Recently, I watched a magnificent video that really drove home the underlying racism in Joss Whedon’s Firefly, a space western. While I’ve been just as concerned about the racism in the live action production of Avatar: The Last Airbender (behold as the two Inuit characters turn sparklingly white!), Firefly has the real life analogue of the Wild West. That’s really all I have to explain this week’s selections for The Literary Horizon–a selection of short stories by a celebrated Chinese author finally in English after several decades, and a book about the Chinese and the American railway.
Love in a Fallen City by Eileen Chang
Eileen Chang is one of the great writers of twentieth-century China, where she enjoys a passionate following both on the mainland and in Taiwan. At the heart of Chang’s achievement is her short fiction—tales of love, longing, and the shifting and endlessly treacherous shoals of family life. Written when Chang was still in her twenties, these extraordinary stories combine an unsettled, probing, utterly contemporary sensibility, keenly alert to sexual politics and psychological ambiguity, with an intense lyricism that echoes the classics of Chinese literature. Love in a Fallen City, the first collection in English of this dazzling body of work, introduces American readers to the stark and glamorous vision of a modern master.
First off, I apologize for the terrible image quality of the book cover! I can’t find any better, I’m afraid. I stumbled across this over at A Striped Armchair–Eva’s praise was so ebullient that I was so curious I put it on my reading list. I’ve noticed that my reading list is shockingly white, and Eileen Chang sounds like a good start to make my reading list more colorful.
Eva, of course, loved it, saying that even if you don’t like short stories, you’ll probably like Love in a Fallen City. As someone who tends to love plot over more elevated aspects of stories, this is great–short stories tend to focus more on that. The Independent praises Chang’s gift for economic world-building, and notes that Chang is merciless when it comes to her characters. It certainly sounds like it’ll be refreshing.
Love in a Fallen City was published on October 10, 2006.
The Poker Bride by Christopher Corbett
When gold rush fever gripped the globe in 1849, thousands of Chinese immigrants came through San Francisco on their way to seek their fortunes. They were called sojourners, for they never intended to stay. In The Poker Bride, Christopher Corbett uses a little-known legend from Idaho lore as a lens into this Chinese experience.
Before 1849, the Chinese in the United States were little more than curiosities. But as word spread of the discovery of gold at Sutter’s Mill in California, they soon became a regular sight in the American West. In San Francisco, a labyrinthine Chinatown soon sprang up, a clamorous city within a city full of exotic foods and strange smells, where Chinese women were smuggled into the country, and where the laws were made by “hatchet men.” At this time, Polly, a young Chinese concubine, was brought by her owner by steamboat and pack train to a remote mining camp in the highlands of Idaho. There he lost her in a poker game, having wagered his last ounce of gold dust. Polly found her way with her new owner to an isolated ranch on the banks of the Salmon River in central Idaho.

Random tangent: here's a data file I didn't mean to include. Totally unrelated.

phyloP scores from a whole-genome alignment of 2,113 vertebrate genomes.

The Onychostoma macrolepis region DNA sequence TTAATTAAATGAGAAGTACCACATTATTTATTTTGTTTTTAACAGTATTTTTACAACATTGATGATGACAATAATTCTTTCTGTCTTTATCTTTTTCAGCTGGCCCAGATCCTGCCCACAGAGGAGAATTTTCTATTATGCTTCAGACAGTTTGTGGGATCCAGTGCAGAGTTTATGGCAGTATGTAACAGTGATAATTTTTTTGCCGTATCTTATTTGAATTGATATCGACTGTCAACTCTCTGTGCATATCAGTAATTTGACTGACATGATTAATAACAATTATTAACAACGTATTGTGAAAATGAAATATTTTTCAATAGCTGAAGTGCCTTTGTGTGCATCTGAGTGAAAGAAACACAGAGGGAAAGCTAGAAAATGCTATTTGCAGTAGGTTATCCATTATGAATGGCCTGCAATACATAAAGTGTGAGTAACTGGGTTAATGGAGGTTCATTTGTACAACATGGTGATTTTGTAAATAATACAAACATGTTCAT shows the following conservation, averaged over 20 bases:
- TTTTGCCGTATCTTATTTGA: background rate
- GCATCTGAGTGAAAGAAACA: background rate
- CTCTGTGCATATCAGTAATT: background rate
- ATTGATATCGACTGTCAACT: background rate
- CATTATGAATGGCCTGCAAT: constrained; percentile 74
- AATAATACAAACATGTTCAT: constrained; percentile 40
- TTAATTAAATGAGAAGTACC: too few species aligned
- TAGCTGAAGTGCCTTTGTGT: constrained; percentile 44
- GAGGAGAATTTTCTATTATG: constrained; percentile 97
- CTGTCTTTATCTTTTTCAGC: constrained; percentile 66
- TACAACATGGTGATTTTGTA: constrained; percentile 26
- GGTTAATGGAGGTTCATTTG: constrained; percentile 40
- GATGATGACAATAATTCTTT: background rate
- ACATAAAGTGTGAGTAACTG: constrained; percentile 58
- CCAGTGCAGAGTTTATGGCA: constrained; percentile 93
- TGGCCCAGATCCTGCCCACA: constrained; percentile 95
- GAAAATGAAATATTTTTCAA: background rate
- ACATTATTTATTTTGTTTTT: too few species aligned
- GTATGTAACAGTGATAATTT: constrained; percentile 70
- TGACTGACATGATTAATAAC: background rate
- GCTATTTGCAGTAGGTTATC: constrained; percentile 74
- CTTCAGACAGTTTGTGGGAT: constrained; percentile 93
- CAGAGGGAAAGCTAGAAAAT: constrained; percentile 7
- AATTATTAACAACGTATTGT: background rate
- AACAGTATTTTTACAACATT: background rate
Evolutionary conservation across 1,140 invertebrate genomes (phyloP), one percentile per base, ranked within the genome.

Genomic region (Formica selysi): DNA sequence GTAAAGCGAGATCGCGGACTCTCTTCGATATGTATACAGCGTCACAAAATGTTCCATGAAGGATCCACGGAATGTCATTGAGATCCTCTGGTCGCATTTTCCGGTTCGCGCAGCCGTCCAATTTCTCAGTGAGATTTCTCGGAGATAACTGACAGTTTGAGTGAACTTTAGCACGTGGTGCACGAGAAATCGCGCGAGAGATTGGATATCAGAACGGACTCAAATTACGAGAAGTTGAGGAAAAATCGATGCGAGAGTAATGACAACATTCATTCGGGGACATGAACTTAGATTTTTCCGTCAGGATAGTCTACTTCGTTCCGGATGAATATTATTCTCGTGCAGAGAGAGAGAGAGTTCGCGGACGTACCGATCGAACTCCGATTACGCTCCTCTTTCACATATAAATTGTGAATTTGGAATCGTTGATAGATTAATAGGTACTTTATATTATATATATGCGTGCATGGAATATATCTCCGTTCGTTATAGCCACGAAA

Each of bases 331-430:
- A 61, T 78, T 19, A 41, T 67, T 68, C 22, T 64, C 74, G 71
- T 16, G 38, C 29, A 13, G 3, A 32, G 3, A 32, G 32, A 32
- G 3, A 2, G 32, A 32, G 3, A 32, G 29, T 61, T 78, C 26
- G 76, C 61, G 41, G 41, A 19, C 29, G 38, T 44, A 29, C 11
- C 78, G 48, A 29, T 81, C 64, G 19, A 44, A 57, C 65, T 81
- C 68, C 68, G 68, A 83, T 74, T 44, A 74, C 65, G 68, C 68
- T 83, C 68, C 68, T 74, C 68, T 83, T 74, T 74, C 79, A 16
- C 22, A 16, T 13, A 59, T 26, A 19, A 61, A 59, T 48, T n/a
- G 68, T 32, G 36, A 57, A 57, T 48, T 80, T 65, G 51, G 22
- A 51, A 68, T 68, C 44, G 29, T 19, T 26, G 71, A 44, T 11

As the gold rush receded, it took with it the Chinese miners–or their bones, which were disinterred and shipped back to their homeland in accordance with Chinese custom. But it left behind Polly, who would make headlines when she emerged from the Idaho hills nearly half a century later to visit a modern city and tell her story.
Peppered with characters such as Mark Twain and the legendary newswoman Cissy Patterson, The Poker Bride vividly reconstructs a lost period of history when the first Chinese sojourners flooded into the country, and left only glimmering traces of their presence scattered across the American West.
I read about this book in The New York Times Sunday Book Review, but initially passed it over. After I watched the video I mentioned above, I went back to the review immediately. The Asian view of the American West is one that I don’t know and one that sounds immensely fascinating. This is probably territory I’ll cover when I read Howard Zinn’s A People’s History of the United States, but I’d rather read about it in-depth while I’m in the reading mindset for it.
The New York Times praises Corbett’s research of a community outside the usual data available to historians, and giving a voice back to the titular Poker Bride, Polly Bemis (although, they note, he can be a little insensitive when it comes to the sex trade). The Wall Street Journal, however, thinks Corbett’s research can be too much of a good thing, sometimes hindering the flow of the stories. In telling a history like this, though, I’d prefer more information than not… but I guess only a reading will tell!
The Poker Bride was released on February 2.